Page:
Affluence and FreedomAn Environmental History of Political Ideas
Affluence and Freedom
An Environmental History of Political Ideas
Translated by Andrew Brown

In this pathbreaking book, Pierre Charbonnier opens up a new intellectual terrain: an environmental history of political ideas. His aim is not to locate the seeds of ecological thought in the history of political ideas as others have done, but rather to show that all political ideas, whether or not they endorse ecological ideals, are informed by a certain conception of our relationship to the Earth and to our environment.

The fundamental political categories of modernity were founded on the idea that we could improve on nature, that we could exert a decisive victory over its excesses and claim unlimited access to earthly resources. In this way, modern thinkers imagined a political society of free individuals, equal and prosperous, alongside the development of industry geared towards progress and liberated from the Earth’s shackles. Yet this pact between democracy and growth has now been called into question by climate change and the environmental crisis. It is therefore our duty today to rethink political emancipation, bearing in mind that this can no longer draw on the prospect of infinite growth promised by industrial capitalism. Ecology must draw on the power harnessed by nineteenth-century socialism to respond to the massive impact of industrialization, but it must also rethink the imperative to offer protection to society by taking account of the solidarity of social groups and their conditions in a world transformed by climate change.

This timely and original work of social and political theory will be of interest to a wide readership in politics, sociology, environmental studies and the social sciences and humanities generally.

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  • September 2021
  • 328 pages
  • 153 x 229 mm / 6 x 9 in
Available Formats
  • Hardback $74.95
  • 9781509543717
  • Paperback $28.95
  • 9781509543724
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  • 9781509543731
Table of Contents




Chapter One. The critique of ecological reason

The fabric of liberty

The other history. Ecology and the labour question

Subsisting, dwelling, knowing

Autonomy and abundance

Chapter Two. Sovereignty and property. Political philosophy and the land

The political affordances of the land

Grotius: Empire and possession

Locke: the improving citizen

Chapter Three. Grain and the market. The order of commerce and the organic economy in the eighteenth century

The good use of the land

The agrarian kingdom of the Physiocrats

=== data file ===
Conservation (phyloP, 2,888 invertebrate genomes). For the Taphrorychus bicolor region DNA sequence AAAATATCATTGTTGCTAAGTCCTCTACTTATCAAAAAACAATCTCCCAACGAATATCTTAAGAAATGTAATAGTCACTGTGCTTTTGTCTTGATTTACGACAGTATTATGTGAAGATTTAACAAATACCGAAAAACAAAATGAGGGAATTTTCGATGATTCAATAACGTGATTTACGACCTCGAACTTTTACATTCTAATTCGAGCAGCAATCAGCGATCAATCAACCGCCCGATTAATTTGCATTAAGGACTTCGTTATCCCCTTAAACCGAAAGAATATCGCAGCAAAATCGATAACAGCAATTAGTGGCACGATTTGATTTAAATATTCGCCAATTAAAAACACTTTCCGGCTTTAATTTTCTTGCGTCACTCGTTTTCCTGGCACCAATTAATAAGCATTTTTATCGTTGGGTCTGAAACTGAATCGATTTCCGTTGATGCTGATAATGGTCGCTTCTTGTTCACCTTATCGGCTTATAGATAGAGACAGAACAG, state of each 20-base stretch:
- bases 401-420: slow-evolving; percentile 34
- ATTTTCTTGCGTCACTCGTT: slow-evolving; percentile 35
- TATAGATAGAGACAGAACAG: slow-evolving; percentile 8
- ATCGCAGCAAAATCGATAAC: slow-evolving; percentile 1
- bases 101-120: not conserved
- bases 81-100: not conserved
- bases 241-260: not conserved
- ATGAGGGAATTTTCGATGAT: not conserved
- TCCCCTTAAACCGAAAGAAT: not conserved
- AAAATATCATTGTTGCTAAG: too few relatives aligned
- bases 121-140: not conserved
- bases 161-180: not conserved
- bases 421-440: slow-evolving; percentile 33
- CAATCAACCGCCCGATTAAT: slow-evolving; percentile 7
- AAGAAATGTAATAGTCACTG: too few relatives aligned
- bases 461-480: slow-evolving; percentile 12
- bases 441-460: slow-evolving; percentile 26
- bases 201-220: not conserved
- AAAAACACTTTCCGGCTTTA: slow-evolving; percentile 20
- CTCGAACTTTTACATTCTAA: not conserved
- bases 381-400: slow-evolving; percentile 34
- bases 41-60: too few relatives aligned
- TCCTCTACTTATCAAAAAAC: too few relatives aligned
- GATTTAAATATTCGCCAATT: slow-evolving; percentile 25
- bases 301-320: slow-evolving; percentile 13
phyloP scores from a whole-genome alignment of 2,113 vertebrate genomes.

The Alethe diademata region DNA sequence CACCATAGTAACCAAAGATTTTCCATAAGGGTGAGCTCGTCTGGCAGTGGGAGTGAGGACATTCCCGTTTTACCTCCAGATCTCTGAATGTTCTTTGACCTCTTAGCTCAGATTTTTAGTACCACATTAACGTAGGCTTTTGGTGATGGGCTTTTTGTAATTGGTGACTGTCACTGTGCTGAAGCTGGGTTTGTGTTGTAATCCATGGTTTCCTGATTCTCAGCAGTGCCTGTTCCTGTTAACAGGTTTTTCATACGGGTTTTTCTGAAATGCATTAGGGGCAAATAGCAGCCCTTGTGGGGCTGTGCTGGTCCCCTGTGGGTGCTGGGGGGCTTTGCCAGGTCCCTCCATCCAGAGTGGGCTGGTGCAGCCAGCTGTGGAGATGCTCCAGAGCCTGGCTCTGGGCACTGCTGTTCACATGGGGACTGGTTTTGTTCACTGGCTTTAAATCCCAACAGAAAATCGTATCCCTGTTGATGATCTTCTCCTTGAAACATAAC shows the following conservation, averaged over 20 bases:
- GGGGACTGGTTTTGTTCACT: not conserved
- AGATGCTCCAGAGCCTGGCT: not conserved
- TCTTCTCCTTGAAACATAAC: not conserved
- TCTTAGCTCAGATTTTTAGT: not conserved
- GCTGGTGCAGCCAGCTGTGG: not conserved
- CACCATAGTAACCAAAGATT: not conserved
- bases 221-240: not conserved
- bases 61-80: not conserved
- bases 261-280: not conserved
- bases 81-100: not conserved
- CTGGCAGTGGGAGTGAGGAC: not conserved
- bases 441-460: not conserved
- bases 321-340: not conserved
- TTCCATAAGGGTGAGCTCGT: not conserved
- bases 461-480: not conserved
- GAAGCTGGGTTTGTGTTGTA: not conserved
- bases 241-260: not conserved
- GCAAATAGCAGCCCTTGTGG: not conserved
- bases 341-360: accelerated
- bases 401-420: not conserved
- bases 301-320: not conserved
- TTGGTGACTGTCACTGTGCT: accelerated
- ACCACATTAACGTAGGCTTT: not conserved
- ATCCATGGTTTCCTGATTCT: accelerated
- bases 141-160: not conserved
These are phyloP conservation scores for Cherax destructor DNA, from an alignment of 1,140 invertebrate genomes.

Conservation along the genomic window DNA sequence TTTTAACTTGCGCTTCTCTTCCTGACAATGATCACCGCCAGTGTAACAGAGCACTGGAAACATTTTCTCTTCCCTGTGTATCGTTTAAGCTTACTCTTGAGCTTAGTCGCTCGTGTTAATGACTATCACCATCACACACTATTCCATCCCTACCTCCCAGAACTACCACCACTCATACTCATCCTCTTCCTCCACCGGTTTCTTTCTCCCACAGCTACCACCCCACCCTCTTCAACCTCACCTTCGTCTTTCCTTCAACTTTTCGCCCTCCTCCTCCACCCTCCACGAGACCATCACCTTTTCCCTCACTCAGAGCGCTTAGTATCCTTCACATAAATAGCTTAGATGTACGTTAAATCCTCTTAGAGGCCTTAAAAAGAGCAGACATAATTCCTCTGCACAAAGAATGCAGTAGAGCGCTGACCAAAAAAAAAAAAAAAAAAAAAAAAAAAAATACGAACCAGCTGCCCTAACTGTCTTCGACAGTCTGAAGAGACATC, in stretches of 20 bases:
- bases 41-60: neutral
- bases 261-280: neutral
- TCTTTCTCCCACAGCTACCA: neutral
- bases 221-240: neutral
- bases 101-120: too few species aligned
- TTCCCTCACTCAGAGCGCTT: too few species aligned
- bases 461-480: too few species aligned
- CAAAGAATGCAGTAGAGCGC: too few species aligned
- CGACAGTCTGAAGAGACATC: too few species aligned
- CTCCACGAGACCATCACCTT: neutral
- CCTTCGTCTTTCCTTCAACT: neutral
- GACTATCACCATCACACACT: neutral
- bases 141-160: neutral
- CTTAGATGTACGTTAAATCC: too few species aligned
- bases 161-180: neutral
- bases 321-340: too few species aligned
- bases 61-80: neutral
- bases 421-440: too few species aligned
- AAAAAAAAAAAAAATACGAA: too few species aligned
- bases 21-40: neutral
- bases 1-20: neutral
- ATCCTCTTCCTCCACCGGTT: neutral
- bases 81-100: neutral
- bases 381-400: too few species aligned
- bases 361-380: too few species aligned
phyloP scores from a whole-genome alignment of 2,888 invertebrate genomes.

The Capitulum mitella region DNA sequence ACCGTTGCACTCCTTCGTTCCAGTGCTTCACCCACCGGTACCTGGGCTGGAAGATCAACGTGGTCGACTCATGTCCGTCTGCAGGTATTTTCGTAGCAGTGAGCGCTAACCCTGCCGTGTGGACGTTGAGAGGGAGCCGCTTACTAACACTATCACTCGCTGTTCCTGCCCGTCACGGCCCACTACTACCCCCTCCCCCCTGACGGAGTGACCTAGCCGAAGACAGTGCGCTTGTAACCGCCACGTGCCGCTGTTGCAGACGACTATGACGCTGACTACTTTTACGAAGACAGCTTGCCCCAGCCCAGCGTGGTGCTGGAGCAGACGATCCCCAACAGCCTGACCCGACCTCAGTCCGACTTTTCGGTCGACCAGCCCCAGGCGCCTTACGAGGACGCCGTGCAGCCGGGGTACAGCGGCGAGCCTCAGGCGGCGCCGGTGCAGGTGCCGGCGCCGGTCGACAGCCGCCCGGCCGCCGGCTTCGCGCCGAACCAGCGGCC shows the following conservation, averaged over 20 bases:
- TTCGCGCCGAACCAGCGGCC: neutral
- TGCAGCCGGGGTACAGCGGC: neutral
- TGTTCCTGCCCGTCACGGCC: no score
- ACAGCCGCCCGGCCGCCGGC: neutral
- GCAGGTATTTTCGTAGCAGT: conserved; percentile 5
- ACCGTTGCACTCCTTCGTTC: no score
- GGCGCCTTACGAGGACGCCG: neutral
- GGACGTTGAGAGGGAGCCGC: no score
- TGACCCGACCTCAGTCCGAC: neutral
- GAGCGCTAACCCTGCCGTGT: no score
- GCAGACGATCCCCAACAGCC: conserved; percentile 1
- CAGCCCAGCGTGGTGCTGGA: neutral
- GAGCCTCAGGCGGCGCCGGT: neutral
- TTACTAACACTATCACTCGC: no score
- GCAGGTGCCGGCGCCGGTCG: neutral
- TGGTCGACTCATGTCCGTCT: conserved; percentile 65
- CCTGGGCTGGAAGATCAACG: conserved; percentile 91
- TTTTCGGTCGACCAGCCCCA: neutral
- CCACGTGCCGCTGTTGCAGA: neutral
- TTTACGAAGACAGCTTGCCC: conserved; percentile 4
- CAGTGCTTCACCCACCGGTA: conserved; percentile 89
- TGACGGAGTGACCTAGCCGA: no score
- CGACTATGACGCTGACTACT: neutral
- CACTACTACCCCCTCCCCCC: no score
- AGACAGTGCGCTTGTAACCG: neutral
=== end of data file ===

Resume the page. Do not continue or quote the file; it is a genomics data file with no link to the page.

The liberal pact: Adam Smith

Two types of growth

Fichte: the ubiquity of the moderns

Chapter Four. The new ecological regime

From one liberalism to another

The paradoxes of autonomy: Guizot

The paradoxes of abundance: Jevons

Colonial extractions

Extraction-autonomy: Tocqueville

Chapter Five. Industrial democracy. From Proudhon to Durkheim

Revolutions and industry

Property and labour

Proudhon as critic of the liberal pact

The fraternal idiom

Durkheim: ‘carbon sociology’

The political affordances of coal

Chapter Six. The technocratic hypothesis. Saint-Simon and Veblen

Material flows and market arrangements

The technological normativity of the moderns

Laying bare the productive schema 

Veblen and the cult of efficiency              

The engineer and property

Chapter Seven. Nature in a market society

Marx as a thinker of autonomy

Putting the forest to good use

Technology and agronomy

Conquering the globe

Karl Polanyi: protecting society, protecting nature


Socialism, liberalism, conservatism

Chapter Eight. The great acceleration and the eclipse of nature

Freedom from want

Emancipation and acceleration: Herbert Marcuse

Oil and atomic power: invisible energies

Chapter Nine. Risks and limits: the end of certainties

Alarms and controversies

The critique of development and political naturalism

Risk and the reinvention of autonomy

The impasse: between collapse and resilience

Chapter Ten. The end of the modern exception and political ecology


Authority and composition

Under naturalism lies production  

Unequal ecological exchange

Provincializing critique

A new conceptual cartography

Changing expectations of justice

Autonomy without abundance

Towards a new critical subject

Chapter Eleven. The self-protection of the Earth.

Changing expectations of justice

Autonomy without abundance

Towards a new critical subject

Conclusion. Reinventing liberty



About the Author
Pierre Charbonnier is a researcher at the CNRS and a member of the Centre d'études européennes; he teaches at Sciences Po, Paris.
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"Because he speaks the language of political philosophy and not that of environmentalism, Charbonnier manages, paradoxically, to bring questions of the material conditions of existence much closer to what those who pursue the modern ideals of freedom and prosperity need in order to realize them. He might succeed in rendering political ecology mainstream."
Bruno Latour, Sciences Po, Paris
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